13. 13. Purchase ILL Requests Price Publisher Publication Date Limited utility
  14. 14. eBook Library (EBL) Began May 2010 Loaded 42,000 records into catalog (now 90,000 – Aug 31, 2012) No budget for FY 2010 Budgeted $150,000 for FY 2011, 2012  2011: spent $72,924 (14 months)  2012: spent $61,418 (12 months)
  15. 15. EBL – Initial Criteria Books published after January 1, 2007 Subject limits only in Medicine and Law Some publishers excluded Books under $250.00
  16. 16. The EBL Model First five minutes free STL for three uses (customizable)  One day or one week  10-20% list price Purchase on fourth use (we have just changed to the fifth use)  List price
  17. 17. A Recent Chronology of DDA at DU May 2010 – 42,000 titles from EBL February 2012 – EBL integrated into approval plan (YBP) May-August 2012 – Consortial DDA  Pilot with small list of publishers  EBL (May)  Ebrary (August)
  18. 18. A Recent Chronology of DDA at DU August 2012 – ebrary added into YBP approval plan September 2012  Added 12,000 older titles via EBL  Increased STLs to 4 September 2012  Pilot with large humanities/social sciences publisher  Committed same $ as spent on print last year  All titles available  Ultimate purchase based on use
  19. 19. DU EBL Data (5/1/2010- 6/30/2012) Actual List619 titles purchased $49,003 $49,0035,031 titles with at least $85,338 $398,278one STL4,154 titles with at least $0 $328,872one browseTotal (9,804 titles) $134,341 $776,153Savings $641,812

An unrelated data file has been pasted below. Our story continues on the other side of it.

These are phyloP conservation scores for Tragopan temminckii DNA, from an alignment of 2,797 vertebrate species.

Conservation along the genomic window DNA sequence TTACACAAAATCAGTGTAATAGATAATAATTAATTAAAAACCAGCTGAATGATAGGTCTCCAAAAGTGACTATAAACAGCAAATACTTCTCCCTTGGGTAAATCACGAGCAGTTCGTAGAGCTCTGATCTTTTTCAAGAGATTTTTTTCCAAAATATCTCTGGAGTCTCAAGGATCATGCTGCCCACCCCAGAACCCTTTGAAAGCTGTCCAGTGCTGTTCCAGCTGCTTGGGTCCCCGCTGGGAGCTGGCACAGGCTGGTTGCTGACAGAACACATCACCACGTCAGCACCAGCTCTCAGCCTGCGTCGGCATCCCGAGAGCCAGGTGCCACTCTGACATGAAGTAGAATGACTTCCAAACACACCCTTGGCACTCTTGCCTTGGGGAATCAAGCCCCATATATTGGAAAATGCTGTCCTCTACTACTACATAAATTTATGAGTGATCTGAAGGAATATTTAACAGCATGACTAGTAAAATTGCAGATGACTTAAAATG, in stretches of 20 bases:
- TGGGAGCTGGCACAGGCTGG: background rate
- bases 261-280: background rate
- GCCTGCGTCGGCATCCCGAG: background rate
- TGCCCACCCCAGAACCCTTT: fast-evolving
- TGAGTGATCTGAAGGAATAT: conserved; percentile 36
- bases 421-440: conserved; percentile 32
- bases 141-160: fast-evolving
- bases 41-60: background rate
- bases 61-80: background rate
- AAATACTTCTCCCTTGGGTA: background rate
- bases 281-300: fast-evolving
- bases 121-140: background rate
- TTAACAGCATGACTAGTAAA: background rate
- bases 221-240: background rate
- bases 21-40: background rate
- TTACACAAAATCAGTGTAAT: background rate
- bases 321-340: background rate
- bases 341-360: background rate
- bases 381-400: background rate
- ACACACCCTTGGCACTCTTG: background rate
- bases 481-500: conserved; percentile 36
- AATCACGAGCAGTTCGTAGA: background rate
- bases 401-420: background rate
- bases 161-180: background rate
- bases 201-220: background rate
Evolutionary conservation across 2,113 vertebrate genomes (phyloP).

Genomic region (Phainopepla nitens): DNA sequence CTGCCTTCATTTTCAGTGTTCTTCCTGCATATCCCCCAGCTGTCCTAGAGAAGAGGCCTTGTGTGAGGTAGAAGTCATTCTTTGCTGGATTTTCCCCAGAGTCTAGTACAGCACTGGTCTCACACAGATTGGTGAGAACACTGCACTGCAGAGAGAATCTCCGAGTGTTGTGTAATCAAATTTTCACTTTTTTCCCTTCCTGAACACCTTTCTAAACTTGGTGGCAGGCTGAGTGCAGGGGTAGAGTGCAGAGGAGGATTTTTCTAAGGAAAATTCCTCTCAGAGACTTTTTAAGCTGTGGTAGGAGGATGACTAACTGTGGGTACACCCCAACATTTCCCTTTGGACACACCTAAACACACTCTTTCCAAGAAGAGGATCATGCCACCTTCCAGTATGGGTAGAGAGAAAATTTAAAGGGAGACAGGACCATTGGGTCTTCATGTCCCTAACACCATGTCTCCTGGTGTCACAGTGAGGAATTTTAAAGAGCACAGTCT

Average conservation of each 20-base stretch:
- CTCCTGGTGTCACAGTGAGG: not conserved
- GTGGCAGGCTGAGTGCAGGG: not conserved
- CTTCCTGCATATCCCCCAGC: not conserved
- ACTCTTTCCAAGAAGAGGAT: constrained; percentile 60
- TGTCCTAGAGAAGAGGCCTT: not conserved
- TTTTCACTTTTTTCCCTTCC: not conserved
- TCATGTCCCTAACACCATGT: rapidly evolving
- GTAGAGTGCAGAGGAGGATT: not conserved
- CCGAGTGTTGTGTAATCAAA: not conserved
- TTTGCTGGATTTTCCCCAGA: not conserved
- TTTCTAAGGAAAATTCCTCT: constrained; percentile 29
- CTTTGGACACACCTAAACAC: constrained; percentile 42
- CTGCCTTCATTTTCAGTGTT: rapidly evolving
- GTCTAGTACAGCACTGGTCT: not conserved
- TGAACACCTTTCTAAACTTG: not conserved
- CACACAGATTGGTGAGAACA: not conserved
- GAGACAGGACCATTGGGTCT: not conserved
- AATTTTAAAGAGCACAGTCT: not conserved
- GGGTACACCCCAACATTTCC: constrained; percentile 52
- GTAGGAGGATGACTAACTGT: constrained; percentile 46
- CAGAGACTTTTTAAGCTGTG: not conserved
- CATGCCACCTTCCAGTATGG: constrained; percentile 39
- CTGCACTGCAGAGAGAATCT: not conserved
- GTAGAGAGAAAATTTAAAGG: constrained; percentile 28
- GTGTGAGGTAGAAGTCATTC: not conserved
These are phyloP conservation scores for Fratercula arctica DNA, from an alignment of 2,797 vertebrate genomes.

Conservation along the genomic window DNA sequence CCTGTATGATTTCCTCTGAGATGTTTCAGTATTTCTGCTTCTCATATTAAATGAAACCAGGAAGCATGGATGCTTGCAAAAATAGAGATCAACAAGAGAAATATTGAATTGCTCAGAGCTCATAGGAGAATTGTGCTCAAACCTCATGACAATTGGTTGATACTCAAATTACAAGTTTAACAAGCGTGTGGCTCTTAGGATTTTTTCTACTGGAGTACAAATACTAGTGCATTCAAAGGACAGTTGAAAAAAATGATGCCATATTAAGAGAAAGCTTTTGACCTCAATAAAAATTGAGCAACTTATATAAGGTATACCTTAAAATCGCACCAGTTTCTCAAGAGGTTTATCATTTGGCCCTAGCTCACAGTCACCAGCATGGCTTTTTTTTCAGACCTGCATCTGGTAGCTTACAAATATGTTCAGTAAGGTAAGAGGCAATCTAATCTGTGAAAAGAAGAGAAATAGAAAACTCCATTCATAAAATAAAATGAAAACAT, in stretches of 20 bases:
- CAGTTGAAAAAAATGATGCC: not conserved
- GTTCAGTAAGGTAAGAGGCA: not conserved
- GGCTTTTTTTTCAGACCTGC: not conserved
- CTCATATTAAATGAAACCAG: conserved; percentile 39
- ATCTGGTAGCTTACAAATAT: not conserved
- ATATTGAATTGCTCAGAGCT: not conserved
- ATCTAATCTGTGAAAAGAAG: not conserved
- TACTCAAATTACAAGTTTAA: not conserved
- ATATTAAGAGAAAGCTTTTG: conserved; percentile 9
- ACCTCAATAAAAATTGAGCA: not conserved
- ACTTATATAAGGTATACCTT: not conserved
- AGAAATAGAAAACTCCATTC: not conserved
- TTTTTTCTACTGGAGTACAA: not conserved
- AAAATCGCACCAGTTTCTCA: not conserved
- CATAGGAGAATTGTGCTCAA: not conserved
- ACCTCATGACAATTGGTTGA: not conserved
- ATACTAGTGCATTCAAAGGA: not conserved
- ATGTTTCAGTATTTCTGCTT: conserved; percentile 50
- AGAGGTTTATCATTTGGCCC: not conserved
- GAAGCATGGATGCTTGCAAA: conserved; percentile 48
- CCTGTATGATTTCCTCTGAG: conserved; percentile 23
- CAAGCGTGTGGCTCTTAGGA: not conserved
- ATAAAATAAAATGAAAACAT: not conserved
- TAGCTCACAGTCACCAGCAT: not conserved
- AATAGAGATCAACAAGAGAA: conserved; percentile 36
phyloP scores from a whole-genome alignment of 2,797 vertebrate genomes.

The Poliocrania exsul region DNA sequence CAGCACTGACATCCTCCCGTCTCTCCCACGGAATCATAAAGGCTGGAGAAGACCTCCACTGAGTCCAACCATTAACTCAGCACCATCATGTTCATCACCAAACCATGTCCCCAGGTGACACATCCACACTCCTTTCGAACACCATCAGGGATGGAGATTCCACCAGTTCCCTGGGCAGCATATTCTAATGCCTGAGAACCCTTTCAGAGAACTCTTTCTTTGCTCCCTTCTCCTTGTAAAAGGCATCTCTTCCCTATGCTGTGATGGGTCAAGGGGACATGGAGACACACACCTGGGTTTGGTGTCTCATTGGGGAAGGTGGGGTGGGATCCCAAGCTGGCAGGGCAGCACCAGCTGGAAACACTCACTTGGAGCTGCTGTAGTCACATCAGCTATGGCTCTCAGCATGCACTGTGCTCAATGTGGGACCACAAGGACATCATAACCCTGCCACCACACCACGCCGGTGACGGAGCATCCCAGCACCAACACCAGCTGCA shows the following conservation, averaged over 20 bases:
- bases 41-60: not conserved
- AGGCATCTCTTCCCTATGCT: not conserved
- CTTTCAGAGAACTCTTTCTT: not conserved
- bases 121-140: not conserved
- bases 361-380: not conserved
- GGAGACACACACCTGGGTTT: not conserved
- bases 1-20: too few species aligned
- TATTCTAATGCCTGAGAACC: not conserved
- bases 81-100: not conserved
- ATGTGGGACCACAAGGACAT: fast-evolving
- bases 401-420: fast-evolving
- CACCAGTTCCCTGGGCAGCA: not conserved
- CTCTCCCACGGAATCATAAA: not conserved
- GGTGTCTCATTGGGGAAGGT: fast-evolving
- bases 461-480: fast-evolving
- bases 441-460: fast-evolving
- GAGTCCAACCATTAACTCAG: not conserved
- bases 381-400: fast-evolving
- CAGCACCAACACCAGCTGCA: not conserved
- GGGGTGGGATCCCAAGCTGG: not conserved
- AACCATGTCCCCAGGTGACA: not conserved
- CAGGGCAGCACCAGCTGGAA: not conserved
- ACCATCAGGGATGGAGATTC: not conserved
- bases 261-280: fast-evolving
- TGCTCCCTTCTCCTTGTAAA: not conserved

20. 20. Cost Per TransactionPurchase Type Total Cost Cost per Transaction STL $85,338 $9.55Autopurchase $49,003 $79.17
  21. 21. EBL Use - Relation to Print Holdings (FY 2011) Same Edition 13.7% Same Edition Checked Out 8.0% Earlier Edition(s) 6.0% Earler Edition(s) 0.8% Checked Out 0.5% Library Use Only 70.3% 0.7% Other No Print
  22. 22. Cost Projections - GVSU # of Ebooks Total $ of Additional Total Savings Purchased Ebooks not STL Costs over Existing Purchased Plan Purchase on 89 $17,382.31 $3,327.20 $14,055.11 4th Loan Purchase on 58 $24,512.55 $4,621.09 $19,891.46 5th Loan Purchase on 34 $25,722.11 $5,041.64 $20,680.47 6th Loan Purchase on 22 $26,899.83 $5,324.84 $21,579.99 7th LoanDoug Way and Julie Garrison, “Financial Implications of Demand-DrivenAcquisition,” in David Swords (ed.) Patron-Driven Acquisitions: Historyand Best Practices. (Berlin: De Gruyter Saur, 2011), p. 148.
  23. 23. What We Want to Do at the University of Denver
  24. 24. A Multi-Format Model E-Books from multiple vendors/publishers Print books  When electronic not available  When electronic not desired  Slip notifications Managed by YBP Primary means of monographic acquisition
  25. 25. E/P are NOT Simultaneous (but getting better) YBP Library Services data  Simultaneous publication = within 8 weeksFiscal Year Percentage of titles released as ebooks simultaneously with printFY 2013 (Aug 31, 2012) 42%FY 2012 29%FY 2011 19%
  26. 26. Why is DDA Perfect for E- Books? Seamless Instant Access